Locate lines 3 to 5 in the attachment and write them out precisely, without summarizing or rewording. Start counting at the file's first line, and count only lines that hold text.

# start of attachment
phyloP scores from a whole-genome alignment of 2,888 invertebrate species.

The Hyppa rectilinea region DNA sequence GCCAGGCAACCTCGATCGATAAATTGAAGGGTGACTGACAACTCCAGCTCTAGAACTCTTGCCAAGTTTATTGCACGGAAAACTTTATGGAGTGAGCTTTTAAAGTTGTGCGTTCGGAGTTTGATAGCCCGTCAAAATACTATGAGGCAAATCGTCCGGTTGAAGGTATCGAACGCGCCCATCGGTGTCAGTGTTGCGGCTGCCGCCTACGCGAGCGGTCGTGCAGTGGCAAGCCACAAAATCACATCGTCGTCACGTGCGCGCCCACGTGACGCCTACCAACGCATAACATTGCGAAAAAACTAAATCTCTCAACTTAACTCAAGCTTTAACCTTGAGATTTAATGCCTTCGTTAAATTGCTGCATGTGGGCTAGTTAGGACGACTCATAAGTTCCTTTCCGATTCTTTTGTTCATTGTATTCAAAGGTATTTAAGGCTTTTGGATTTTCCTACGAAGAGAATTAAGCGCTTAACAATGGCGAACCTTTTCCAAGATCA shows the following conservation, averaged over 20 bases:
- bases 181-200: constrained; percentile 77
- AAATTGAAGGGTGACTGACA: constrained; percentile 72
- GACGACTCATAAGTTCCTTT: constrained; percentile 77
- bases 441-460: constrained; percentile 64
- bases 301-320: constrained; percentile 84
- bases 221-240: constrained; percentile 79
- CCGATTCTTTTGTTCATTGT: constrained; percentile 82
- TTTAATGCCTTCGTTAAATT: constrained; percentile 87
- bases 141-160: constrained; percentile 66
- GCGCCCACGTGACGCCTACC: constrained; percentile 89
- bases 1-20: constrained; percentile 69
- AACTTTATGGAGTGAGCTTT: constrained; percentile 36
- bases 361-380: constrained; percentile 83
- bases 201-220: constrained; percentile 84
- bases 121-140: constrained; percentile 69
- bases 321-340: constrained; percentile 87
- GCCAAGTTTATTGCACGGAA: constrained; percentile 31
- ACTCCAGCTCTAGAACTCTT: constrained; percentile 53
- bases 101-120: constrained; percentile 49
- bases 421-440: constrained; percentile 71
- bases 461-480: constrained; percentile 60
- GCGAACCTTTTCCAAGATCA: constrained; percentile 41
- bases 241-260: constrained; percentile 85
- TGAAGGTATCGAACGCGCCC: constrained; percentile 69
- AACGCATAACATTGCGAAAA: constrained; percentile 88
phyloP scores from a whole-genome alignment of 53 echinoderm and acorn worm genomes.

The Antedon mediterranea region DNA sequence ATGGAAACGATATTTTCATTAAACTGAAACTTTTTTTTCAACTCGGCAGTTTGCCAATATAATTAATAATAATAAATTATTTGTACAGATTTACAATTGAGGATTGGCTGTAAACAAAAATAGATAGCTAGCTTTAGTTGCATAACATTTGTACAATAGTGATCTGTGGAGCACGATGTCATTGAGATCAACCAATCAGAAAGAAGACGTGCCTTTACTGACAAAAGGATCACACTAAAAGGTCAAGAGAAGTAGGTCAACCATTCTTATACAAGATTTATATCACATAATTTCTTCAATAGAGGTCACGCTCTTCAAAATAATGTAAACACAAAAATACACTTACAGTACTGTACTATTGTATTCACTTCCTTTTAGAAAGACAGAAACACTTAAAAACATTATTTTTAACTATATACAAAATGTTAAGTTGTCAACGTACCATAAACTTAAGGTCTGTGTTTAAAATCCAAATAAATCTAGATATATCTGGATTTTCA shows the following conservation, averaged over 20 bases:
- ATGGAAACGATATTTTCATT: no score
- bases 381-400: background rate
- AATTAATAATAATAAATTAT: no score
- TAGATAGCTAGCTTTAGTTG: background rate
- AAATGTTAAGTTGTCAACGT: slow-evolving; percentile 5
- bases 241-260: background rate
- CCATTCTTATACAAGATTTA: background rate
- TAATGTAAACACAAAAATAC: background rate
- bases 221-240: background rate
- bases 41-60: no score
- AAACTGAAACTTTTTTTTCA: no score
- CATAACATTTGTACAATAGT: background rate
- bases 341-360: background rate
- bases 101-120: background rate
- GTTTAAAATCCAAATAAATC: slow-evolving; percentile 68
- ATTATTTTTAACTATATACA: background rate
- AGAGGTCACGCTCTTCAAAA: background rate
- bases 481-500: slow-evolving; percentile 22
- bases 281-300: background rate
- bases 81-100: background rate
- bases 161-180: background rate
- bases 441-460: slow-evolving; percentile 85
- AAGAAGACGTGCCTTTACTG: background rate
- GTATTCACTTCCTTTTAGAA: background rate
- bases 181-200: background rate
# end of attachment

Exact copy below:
- bases 181-200: constrained; percentile 77
- AAATTGAAGGGTGACTGACA: constrained; percentile 72
- GACGACTCATAAGTTCCTTT: constrained; percentile 77